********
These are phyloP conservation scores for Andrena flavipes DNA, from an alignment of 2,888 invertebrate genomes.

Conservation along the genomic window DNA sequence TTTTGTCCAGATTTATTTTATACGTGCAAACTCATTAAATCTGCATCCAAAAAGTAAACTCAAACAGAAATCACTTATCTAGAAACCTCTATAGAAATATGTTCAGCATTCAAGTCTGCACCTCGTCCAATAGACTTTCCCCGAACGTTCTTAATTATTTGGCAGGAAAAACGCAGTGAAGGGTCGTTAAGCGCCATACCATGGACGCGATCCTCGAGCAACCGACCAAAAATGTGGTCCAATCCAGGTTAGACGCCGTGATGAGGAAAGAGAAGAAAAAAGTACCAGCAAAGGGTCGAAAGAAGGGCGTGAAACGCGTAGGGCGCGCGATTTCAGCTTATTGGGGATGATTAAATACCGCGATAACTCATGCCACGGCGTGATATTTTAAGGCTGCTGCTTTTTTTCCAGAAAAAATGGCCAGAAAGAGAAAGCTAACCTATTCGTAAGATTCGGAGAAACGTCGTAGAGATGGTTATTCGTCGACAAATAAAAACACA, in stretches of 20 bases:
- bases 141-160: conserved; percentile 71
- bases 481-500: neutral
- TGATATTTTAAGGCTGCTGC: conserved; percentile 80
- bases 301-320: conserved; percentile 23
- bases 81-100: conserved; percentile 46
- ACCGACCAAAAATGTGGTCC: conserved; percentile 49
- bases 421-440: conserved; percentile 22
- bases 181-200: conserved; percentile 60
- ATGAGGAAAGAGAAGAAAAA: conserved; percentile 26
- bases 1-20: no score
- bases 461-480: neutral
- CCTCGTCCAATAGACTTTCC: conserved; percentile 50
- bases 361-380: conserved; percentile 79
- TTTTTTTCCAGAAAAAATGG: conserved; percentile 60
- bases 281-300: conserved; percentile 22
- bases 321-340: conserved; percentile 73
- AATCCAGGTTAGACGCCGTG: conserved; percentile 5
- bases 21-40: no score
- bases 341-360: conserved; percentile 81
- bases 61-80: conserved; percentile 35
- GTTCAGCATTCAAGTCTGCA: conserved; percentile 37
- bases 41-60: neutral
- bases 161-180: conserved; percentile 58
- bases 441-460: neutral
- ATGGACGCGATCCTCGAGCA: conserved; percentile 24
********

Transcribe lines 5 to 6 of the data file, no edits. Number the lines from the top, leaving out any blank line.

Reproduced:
- TGATATTTTAAGGCTGCTGC: conserved; percentile 80
- bases 301-320: conserved; percentile 23